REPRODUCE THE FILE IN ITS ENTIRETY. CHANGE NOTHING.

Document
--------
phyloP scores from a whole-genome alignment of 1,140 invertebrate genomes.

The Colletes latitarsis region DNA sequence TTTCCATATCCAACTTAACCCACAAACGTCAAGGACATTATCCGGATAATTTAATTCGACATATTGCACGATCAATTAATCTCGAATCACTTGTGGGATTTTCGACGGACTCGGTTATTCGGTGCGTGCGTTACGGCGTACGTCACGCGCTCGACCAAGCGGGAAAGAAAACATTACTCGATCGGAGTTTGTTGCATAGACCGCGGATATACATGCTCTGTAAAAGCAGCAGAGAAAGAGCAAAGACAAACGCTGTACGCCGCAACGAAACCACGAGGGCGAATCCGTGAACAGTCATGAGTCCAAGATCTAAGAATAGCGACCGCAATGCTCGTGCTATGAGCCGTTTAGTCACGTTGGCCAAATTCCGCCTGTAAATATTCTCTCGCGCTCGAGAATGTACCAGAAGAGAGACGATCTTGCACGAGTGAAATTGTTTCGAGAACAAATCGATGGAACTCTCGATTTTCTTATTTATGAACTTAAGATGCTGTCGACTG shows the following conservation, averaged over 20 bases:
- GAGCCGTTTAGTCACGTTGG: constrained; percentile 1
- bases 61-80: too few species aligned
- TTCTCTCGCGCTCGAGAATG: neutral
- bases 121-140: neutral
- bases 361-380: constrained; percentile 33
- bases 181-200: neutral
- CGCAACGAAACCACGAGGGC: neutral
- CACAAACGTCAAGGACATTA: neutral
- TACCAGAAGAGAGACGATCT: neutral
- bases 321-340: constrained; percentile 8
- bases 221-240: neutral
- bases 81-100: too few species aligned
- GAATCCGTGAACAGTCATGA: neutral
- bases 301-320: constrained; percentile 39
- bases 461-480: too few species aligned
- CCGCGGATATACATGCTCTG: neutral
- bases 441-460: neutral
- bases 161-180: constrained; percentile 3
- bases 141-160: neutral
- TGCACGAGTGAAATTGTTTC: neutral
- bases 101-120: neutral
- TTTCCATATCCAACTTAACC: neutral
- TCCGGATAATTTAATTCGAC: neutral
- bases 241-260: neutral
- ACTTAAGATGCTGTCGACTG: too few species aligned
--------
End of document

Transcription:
phyloP scores from a whole-genome alignment of 1,140 invertebrate genomes.

The Colletes latitarsis region DNA sequence TTTCCATATCCAACTTAACCCACAAACGTCAAGGACATTATCCGGATAATTTAATTCGACATATTGCACGATCAATTAATCTCGAATCACTTGTGGGATTTTCGACGGACTCGGTTATTCGGTGCGTGCGTTACGGCGTACGTCACGCGCTCGACCAAGCGGGAAAGAAAACATTACTCGATCGGAGTTTGTTGCATAGACCGCGGATATACATGCTCTGTAAAAGCAGCAGAGAAAGAGCAAAGACAAACGCTGTACGCCGCAACGAAACCACGAGGGCGAATCCGTGAACAGTCATGAGTCCAAGATCTAAGAATAGCGACCGCAATGCTCGTGCTATGAGCCGTTTAGTCACGTTGGCCAAATTCCGCCTGTAAATATTCTCTCGCGCTCGAGAATGTACCAGAAGAGAGACGATCTTGCACGAGTGAAATTGTTTCGAGAACAAATCGATGGAACTCTCGATTTTCTTATTTATGAACTTAAGATGCTGTCGACTG shows the following conservation, averaged over 20 bases:
- GAGCCGTTTAGTCACGTTGG: constrained; percentile 1
- bases 61-80: too few species aligned
- TTCTCTCGCGCTCGAGAATG: neutral
- bases 121-140: neutral
- bases 361-380: constrained; percentile 33
- bases 181-200: neutral
- CGCAACGAAACCACGAGGGC: neutral
- CACAAACGTCAAGGACATTA: neutral
- TACCAGAAGAGAGACGATCT: neutral
- bases 321-340: constrained; percentile 8
- bases 221-240: neutral
- bases 81-100: too few species aligned
- GAATCCGTGAACAGTCATGA: neutral
- bases 301-320: constrained; percentile 39
- bases 461-480: too few species aligned
- CCGCGGATATACATGCTCTG: neutral
- bases 441-460: neutral
- bases 161-180: constrained; percentile 3
- bases 141-160: neutral
- TGCACGAGTGAAATTGTTTC: neutral
- bases 101-120: neutral
- TTTCCATATCCAACTTAACC: neutral
- TCCGGATAATTTAATTCGAC: neutral
- bases 241-260: neutral
- ACTTAAGATGCTGTCGACTG: too few species aligned